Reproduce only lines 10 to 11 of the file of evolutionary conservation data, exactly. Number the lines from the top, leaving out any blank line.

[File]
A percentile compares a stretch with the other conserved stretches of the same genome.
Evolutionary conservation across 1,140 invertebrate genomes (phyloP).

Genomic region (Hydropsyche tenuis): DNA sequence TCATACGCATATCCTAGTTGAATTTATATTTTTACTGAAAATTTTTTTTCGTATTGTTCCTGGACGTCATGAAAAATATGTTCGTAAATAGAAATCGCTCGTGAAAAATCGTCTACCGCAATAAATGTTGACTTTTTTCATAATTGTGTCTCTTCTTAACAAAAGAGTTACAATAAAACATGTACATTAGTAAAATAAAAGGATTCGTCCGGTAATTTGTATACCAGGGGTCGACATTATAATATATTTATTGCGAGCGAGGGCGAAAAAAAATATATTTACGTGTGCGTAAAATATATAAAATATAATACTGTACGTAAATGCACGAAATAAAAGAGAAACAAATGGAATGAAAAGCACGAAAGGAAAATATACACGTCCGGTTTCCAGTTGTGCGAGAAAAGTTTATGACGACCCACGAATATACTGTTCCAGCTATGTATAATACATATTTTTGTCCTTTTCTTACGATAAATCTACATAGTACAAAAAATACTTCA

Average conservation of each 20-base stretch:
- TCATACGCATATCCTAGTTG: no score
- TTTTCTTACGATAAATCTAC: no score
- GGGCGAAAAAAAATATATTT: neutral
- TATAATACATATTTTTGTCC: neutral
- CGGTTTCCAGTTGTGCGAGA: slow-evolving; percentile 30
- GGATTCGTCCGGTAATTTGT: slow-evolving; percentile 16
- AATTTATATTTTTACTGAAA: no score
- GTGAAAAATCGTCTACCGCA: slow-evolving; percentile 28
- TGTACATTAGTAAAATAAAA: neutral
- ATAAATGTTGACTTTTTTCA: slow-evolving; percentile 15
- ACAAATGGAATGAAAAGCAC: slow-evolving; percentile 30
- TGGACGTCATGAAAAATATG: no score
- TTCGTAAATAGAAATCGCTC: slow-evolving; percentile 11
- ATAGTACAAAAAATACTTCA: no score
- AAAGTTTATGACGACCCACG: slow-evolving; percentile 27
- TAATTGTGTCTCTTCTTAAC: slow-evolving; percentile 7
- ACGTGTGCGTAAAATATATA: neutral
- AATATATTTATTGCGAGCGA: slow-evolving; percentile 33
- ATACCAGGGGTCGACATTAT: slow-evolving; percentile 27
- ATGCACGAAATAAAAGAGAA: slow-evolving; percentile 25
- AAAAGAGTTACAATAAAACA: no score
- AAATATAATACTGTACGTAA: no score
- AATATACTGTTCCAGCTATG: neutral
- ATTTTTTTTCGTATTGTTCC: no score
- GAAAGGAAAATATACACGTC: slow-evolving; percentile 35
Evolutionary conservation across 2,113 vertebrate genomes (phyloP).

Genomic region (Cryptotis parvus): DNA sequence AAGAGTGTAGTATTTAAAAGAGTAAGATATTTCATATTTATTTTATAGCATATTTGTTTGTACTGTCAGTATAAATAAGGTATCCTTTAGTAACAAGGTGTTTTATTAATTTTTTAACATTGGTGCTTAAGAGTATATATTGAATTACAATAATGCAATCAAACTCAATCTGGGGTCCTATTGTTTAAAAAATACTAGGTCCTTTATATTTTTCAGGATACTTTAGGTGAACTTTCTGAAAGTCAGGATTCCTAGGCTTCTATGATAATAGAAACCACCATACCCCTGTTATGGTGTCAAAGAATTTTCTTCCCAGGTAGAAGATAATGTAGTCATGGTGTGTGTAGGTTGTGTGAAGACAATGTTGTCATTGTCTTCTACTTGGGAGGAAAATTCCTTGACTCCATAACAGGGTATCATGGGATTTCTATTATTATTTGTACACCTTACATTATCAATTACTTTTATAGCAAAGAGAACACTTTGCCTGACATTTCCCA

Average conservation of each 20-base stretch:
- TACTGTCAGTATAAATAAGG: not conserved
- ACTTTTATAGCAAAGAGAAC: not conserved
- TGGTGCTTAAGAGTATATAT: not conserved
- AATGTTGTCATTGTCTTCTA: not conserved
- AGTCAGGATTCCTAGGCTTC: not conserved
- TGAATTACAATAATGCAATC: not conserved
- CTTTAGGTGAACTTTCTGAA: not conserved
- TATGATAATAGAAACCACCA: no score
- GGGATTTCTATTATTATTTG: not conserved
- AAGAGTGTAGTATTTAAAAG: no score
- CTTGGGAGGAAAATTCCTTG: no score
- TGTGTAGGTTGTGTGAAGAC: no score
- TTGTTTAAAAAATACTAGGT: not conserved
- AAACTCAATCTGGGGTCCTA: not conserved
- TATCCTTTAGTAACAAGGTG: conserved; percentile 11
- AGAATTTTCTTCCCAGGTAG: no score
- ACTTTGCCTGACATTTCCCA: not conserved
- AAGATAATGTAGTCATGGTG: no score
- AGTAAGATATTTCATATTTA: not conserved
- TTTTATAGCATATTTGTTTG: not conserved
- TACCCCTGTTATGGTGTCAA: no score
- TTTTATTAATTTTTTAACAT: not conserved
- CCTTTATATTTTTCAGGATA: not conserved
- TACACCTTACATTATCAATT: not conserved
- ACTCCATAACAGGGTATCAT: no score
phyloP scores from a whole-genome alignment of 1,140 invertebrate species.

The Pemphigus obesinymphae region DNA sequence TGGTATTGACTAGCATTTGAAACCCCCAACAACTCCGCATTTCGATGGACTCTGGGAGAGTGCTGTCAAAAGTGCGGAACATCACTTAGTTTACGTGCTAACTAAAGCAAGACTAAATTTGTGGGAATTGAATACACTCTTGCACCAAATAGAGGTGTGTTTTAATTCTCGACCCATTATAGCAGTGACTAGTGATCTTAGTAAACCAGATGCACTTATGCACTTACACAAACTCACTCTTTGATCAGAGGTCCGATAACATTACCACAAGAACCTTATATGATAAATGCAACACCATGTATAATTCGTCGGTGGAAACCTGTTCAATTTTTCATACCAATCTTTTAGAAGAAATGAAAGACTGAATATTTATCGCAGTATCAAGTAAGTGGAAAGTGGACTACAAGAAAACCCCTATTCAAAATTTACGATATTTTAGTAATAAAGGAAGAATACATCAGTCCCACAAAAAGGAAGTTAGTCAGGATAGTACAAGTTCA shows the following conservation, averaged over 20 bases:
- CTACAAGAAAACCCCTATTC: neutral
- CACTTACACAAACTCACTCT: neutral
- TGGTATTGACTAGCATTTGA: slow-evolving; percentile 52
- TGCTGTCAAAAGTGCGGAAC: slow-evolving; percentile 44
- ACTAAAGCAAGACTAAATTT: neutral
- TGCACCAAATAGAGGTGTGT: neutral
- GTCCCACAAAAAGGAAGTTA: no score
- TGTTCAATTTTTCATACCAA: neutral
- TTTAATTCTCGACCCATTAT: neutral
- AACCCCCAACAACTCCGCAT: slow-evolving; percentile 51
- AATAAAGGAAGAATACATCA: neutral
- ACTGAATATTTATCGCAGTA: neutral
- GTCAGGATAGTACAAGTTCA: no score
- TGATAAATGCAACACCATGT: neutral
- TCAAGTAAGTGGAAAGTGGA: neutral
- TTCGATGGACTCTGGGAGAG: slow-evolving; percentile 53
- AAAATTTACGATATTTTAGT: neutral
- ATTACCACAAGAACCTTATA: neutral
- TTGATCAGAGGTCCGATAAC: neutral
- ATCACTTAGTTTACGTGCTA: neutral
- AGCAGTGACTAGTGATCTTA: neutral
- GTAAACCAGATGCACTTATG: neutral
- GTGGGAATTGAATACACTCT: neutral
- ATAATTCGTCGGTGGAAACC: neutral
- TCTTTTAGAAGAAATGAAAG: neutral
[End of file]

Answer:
- GGATTCGTCCGGTAATTTGT: slow-evolving; percentile 16
- AATTTATATTTTTACTGAAA: no score